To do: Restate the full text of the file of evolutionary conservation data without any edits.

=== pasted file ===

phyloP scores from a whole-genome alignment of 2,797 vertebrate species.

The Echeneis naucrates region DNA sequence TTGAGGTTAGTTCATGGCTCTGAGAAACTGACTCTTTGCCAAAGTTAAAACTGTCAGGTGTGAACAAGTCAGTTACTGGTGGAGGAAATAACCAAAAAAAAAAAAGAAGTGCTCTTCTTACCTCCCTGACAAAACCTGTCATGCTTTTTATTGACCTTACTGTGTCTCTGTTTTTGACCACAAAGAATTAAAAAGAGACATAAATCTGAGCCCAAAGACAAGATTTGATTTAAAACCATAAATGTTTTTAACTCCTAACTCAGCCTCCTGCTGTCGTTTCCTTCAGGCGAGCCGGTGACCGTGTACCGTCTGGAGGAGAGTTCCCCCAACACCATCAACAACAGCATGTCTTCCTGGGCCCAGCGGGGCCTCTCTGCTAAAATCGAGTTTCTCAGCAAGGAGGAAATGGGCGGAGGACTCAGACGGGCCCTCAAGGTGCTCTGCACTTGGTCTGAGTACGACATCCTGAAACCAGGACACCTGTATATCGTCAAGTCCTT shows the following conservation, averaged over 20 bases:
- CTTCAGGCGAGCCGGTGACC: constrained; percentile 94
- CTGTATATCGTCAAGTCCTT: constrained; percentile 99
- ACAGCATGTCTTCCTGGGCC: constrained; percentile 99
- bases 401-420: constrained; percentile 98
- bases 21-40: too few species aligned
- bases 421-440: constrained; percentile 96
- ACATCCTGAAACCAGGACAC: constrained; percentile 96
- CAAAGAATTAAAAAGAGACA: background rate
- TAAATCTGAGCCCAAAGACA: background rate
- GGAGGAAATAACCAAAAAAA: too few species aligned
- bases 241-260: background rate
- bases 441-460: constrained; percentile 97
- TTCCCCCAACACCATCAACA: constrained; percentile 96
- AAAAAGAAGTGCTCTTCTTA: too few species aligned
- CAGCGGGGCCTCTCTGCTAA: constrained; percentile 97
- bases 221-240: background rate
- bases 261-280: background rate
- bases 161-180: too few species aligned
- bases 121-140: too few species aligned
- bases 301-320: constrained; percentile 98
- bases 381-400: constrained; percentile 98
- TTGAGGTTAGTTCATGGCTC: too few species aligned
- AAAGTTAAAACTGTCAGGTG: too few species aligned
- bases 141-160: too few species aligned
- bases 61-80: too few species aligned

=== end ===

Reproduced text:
phyloP scores from a whole-genome alignment of 2,797 vertebrate species.

The Echeneis naucrates region DNA sequence TTGAGGTTAGTTCATGGCTCTGAGAAACTGACTCTTTGCCAAAGTTAAAACTGTCAGGTGTGAACAAGTCAGTTACTGGTGGAGGAAATAACCAAAAAAAAAAAAGAAGTGCTCTTCTTACCTCCCTGACAAAACCTGTCATGCTTTTTATTGACCTTACTGTGTCTCTGTTTTTGACCACAAAGAATTAAAAAGAGACATAAATCTGAGCCCAAAGACAAGATTTGATTTAAAACCATAAATGTTTTTAACTCCTAACTCAGCCTCCTGCTGTCGTTTCCTTCAGGCGAGCCGGTGACCGTGTACCGTCTGGAGGAGAGTTCCCCCAACACCATCAACAACAGCATGTCTTCCTGGGCCCAGCGGGGCCTCTCTGCTAAAATCGAGTTTCTCAGCAAGGAGGAAATGGGCGGAGGACTCAGACGGGCCCTCAAGGTGCTCTGCACTTGGTCTGAGTACGACATCCTGAAACCAGGACACCTGTATATCGTCAAGTCCTT shows the following conservation, averaged over 20 bases:
- CTTCAGGCGAGCCGGTGACC: constrained; percentile 94
- CTGTATATCGTCAAGTCCTT: constrained; percentile 99
- ACAGCATGTCTTCCTGGGCC: constrained; percentile 99
- bases 401-420: constrained; percentile 98
- bases 21-40: too few species aligned
- bases 421-440: constrained; percentile 96
- ACATCCTGAAACCAGGACAC: constrained; percentile 96
- CAAAGAATTAAAAAGAGACA: background rate
- TAAATCTGAGCCCAAAGACA: background rate
- GGAGGAAATAACCAAAAAAA: too few species aligned
- bases 241-260: background rate
- bases 441-460: constrained; percentile 97
- TTCCCCCAACACCATCAACA: constrained; percentile 96
- AAAAAGAAGTGCTCTTCTTA: too few species aligned
- CAGCGGGGCCTCTCTGCTAA: constrained; percentile 97
- bases 221-240: background rate
- bases 261-280: background rate
- bases 161-180: too few species aligned
- bases 121-140: too few species aligned
- bases 301-320: constrained; percentile 98
- bases 381-400: constrained; percentile 98
- TTGAGGTTAGTTCATGGCTC: too few species aligned
- AAAGTTAAAACTGTCAGGTG: too few species aligned
- bases 141-160: too few species aligned
- bases 61-80: too few species aligned